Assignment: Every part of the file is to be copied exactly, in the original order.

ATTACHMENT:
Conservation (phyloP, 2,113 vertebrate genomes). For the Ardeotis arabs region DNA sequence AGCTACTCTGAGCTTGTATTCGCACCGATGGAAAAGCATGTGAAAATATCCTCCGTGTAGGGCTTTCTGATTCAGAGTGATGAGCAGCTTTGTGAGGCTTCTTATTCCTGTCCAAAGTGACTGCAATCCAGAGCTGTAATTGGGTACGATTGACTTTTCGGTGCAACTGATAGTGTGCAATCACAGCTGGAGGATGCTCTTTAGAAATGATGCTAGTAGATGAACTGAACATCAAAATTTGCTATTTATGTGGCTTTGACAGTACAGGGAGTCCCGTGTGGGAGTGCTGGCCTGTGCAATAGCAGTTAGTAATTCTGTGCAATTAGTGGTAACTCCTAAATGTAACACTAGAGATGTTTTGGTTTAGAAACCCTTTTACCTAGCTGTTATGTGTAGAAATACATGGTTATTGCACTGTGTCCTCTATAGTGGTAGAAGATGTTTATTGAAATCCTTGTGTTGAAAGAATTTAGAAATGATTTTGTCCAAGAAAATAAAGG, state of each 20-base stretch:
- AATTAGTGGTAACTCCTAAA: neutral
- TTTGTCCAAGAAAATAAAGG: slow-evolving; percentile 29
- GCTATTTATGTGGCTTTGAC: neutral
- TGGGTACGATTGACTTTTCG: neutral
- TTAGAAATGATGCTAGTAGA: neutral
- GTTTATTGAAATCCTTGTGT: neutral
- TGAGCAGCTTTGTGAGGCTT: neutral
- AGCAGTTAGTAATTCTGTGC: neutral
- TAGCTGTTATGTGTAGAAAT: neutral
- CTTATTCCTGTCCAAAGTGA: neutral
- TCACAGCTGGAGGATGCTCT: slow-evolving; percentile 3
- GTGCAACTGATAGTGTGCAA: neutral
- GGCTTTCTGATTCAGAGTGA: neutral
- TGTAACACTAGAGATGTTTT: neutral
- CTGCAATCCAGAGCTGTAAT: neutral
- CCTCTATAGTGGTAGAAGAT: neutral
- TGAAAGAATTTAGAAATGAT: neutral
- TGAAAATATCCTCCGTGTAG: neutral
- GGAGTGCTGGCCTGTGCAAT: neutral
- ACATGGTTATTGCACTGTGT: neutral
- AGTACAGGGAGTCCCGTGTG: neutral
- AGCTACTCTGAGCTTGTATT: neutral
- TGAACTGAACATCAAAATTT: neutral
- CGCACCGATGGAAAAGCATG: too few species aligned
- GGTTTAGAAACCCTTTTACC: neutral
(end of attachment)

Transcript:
Conservation (phyloP, 2,113 vertebrate genomes). For the Ardeotis arabs region DNA sequence AGCTACTCTGAGCTTGTATTCGCACCGATGGAAAAGCATGTGAAAATATCCTCCGTGTAGGGCTTTCTGATTCAGAGTGATGAGCAGCTTTGTGAGGCTTCTTATTCCTGTCCAAAGTGACTGCAATCCAGAGCTGTAATTGGGTACGATTGACTTTTCGGTGCAACTGATAGTGTGCAATCACAGCTGGAGGATGCTCTTTAGAAATGATGCTAGTAGATGAACTGAACATCAAAATTTGCTATTTATGTGGCTTTGACAGTACAGGGAGTCCCGTGTGGGAGTGCTGGCCTGTGCAATAGCAGTTAGTAATTCTGTGCAATTAGTGGTAACTCCTAAATGTAACACTAGAGATGTTTTGGTTTAGAAACCCTTTTACCTAGCTGTTATGTGTAGAAATACATGGTTATTGCACTGTGTCCTCTATAGTGGTAGAAGATGTTTATTGAAATCCTTGTGTTGAAAGAATTTAGAAATGATTTTGTCCAAGAAAATAAAGG, state of each 20-base stretch:
- AATTAGTGGTAACTCCTAAA: neutral
- TTTGTCCAAGAAAATAAAGG: slow-evolving; percentile 29
- GCTATTTATGTGGCTTTGAC: neutral
- TGGGTACGATTGACTTTTCG: neutral
- TTAGAAATGATGCTAGTAGA: neutral
- GTTTATTGAAATCCTTGTGT: neutral
- TGAGCAGCTTTGTGAGGCTT: neutral
- AGCAGTTAGTAATTCTGTGC: neutral
- TAGCTGTTATGTGTAGAAAT: neutral
- CTTATTCCTGTCCAAAGTGA: neutral
- TCACAGCTGGAGGATGCTCT: slow-evolving; percentile 3
- GTGCAACTGATAGTGTGCAA: neutral
- GGCTTTCTGATTCAGAGTGA: neutral
- TGTAACACTAGAGATGTTTT: neutral
- CTGCAATCCAGAGCTGTAAT: neutral
- CCTCTATAGTGGTAGAAGAT: neutral
- TGAAAGAATTTAGAAATGAT: neutral
- TGAAAATATCCTCCGTGTAG: neutral
- GGAGTGCTGGCCTGTGCAAT: neutral
- ACATGGTTATTGCACTGTGT: neutral
- AGTACAGGGAGTCCCGTGTG: neutral
- AGCTACTCTGAGCTTGTATT: neutral
- TGAACTGAACATCAAAATTT: neutral
- CGCACCGATGGAAAAGCATG: too few species aligned
- GGTTTAGAAACCCTTTTACC: neutral